A Jan. 6 defendant said he's 'already felt the impact' of his actions after losing his wife, job, and access to guns




Jerry Ryals took photos of himself inside the Capitol on January 6.
Jerry Ryals took photos of himself inside the Capitol on January 6.  
  • An Oklahoma Capitol riot defendant asked to avoid jail time in a Friday sentencing memo.

  • Jerry Ryals said he's already suffered the loss of his wife, job, and ability to own firearms and vote.

  • Prosecutors say Ryals took a video of himself on January 6 talking about "overthrowing" the Capitol.

A Capitol riot defendant's attorney listed the consequences he says his client has suffered as a result of his participation in the January 6 attack, while petitioning a judge for leniency this week.

Jerry Ryals of Oklahoma pleaded guilty to one count of civil disorder in May and is set to be sentenced next month. He was originally charged with five counts, including obstruction of an official proceeding, entering and remaining, and disorderly conduct. But as the government works to prosecute the more than 900 people arrested in connection with the attack, federal prosecutors have offered some rioters lesser charges in exchange for their guilty pleas.

An attorney for Ryals on Friday filed a sentencing memo requesting no jail time for his crime, instead suggesting a sentence of two years of probation. Federal sentencing guidelines carry a maximum sentence of five years in prison for the charge.

Ryan J. Reilly of NBC News was the first to report on Ryals' request.

 

The defendant's lawyer in court documents painted a picture of his client as a "gentle giant" who was betrayed by former President Donald Trump's election lies.

"Unlike many others who participated in the January 6th riot, Mr. Ryals had no agenda other than to participate in a peaceful protest," attorney Jay P. Mykytiuk wrote. "He was unarmed. He did not force his way into the Capitol. He had no physical contact with law enforcement."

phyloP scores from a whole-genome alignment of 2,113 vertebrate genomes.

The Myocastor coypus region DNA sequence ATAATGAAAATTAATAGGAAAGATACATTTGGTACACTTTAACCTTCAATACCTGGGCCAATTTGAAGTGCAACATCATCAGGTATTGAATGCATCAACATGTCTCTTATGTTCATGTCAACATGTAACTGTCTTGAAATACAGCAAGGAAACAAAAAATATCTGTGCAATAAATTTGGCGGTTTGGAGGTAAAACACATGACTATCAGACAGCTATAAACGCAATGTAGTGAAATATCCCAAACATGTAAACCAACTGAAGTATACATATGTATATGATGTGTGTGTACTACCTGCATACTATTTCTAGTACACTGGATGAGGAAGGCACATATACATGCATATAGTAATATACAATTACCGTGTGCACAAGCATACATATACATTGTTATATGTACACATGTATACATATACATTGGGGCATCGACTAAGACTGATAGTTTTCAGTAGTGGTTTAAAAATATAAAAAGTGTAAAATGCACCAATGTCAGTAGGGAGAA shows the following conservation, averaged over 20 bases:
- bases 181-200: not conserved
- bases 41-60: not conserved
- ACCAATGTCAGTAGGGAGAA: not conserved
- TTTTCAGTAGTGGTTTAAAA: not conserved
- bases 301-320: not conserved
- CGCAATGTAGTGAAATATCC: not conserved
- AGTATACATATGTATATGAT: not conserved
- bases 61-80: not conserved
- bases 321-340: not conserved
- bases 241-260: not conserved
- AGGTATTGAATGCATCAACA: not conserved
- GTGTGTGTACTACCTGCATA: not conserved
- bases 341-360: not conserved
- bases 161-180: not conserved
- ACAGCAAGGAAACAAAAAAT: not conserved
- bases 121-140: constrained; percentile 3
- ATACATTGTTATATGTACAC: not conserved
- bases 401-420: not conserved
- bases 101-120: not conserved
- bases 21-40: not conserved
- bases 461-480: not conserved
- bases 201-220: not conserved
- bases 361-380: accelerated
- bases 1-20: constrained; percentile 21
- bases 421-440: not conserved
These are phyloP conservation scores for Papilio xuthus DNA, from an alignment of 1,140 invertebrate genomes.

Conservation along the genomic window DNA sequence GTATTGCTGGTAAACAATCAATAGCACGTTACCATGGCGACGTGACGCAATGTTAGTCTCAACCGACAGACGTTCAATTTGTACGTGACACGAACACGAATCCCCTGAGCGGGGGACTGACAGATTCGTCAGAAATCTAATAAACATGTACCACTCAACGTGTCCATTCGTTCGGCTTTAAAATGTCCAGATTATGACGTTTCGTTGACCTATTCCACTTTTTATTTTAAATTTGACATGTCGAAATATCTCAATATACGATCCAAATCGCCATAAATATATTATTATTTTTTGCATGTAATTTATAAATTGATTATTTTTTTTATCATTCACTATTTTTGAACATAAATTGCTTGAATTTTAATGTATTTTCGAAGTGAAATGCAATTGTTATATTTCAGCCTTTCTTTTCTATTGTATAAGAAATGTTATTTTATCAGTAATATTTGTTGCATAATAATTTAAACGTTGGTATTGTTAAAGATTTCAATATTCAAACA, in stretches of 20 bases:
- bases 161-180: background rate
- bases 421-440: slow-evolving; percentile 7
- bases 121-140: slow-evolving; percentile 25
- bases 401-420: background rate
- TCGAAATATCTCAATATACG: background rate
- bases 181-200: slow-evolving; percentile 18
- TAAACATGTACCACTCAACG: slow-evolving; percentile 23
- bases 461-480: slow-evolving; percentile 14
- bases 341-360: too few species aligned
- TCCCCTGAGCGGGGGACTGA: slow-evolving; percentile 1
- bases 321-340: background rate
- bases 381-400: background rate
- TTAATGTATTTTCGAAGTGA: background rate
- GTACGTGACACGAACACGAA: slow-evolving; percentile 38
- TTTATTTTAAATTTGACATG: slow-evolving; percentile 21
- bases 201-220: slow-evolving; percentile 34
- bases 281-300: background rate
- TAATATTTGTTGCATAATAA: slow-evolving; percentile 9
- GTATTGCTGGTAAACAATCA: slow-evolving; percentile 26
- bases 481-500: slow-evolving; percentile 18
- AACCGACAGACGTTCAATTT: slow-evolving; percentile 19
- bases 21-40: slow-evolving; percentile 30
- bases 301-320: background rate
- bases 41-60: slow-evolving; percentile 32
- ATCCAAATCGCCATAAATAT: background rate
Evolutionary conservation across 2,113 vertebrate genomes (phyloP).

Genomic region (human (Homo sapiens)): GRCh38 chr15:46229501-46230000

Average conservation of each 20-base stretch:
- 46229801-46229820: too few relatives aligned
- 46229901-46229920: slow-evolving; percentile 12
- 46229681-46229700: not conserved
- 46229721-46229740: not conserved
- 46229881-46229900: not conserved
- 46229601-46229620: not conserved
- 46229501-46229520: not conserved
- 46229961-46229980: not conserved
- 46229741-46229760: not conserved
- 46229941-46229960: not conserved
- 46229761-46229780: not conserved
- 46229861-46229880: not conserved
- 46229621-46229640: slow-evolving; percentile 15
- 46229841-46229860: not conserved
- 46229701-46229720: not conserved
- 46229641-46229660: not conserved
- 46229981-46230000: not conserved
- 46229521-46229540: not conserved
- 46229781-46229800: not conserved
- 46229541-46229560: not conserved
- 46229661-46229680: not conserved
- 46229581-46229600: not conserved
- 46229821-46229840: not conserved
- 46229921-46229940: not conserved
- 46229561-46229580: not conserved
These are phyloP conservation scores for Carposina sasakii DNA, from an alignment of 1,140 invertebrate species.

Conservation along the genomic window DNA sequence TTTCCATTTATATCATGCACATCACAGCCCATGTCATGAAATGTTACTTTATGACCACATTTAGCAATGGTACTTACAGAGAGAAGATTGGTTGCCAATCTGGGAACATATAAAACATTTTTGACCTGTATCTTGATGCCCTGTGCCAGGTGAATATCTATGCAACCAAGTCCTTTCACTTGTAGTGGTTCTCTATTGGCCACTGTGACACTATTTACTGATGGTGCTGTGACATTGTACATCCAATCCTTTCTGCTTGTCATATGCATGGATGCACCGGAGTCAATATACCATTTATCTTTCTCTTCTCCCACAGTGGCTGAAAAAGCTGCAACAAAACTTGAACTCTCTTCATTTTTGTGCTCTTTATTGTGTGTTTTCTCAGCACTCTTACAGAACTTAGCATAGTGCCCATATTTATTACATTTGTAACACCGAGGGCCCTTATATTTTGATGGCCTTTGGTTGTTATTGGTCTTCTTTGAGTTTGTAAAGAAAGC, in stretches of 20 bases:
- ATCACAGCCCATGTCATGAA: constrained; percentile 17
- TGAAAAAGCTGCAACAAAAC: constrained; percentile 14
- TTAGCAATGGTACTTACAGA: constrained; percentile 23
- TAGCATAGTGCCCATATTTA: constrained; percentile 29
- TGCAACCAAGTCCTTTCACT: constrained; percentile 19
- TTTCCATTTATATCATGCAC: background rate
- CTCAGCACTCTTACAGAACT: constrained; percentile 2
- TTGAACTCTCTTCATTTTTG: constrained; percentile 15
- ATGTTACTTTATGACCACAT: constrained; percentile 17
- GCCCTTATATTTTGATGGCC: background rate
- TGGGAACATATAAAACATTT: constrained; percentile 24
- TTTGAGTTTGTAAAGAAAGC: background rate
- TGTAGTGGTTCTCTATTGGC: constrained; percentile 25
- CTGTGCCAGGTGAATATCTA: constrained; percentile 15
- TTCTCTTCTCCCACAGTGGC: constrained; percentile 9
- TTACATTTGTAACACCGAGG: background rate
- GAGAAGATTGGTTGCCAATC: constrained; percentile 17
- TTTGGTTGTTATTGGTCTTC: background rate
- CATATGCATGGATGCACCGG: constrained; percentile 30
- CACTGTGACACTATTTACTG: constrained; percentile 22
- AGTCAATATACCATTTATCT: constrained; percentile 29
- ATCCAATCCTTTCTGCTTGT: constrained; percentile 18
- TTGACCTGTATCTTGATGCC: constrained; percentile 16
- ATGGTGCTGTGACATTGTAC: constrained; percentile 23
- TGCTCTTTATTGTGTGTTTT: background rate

Mykytiuk acknowledged that Ryals "expressed his support" for those who spearheaded the breach of the building, but said he did not "join them at the front."

Ryals has "already felt the impact" of his involvement in the insurrection, his lawyer argued: He lost his job and became estranged from his wife as a result of the siege. Ryals, who is described as an "avid hunter" will also be barred from owning firearms as a result of his conviction and will no longer be able to vote - "a right he cherished so deeply."

"Due to the massive publicity and historic nature of the January 6 riot, most people in his community know of his offense, and many have shunned him because of it," Mykytiuk added.

The lawyer declined to comment on Ryals' sentencing prospects.

He is not the first January 6 defendant to describe massive personal fallout from the siege. A Texas lawyer earlier this year said he "hit rock bottom" after he lost his fiancée, friends, and job.

Ryals and "two like-minded friends" drove from Oklahoma to Washington, DC, to hear Trump speak at the "Stop the Steal" rally that preceded the riot, according to court documents. Ryals took several photos and videos of himself and others at the riot, prosecutors said, including one in which he said "we definitely have enough people to overthrow this bitch."

"They don't stand a fucking chance. We got the fucking doors open up there I guess. We're working our way in slowly but surely," Ryals said in the video, according to court documents.

More than 900 people have been arrested in connection with the attack, and nearly 400 people have pleaded guilty thus far. 

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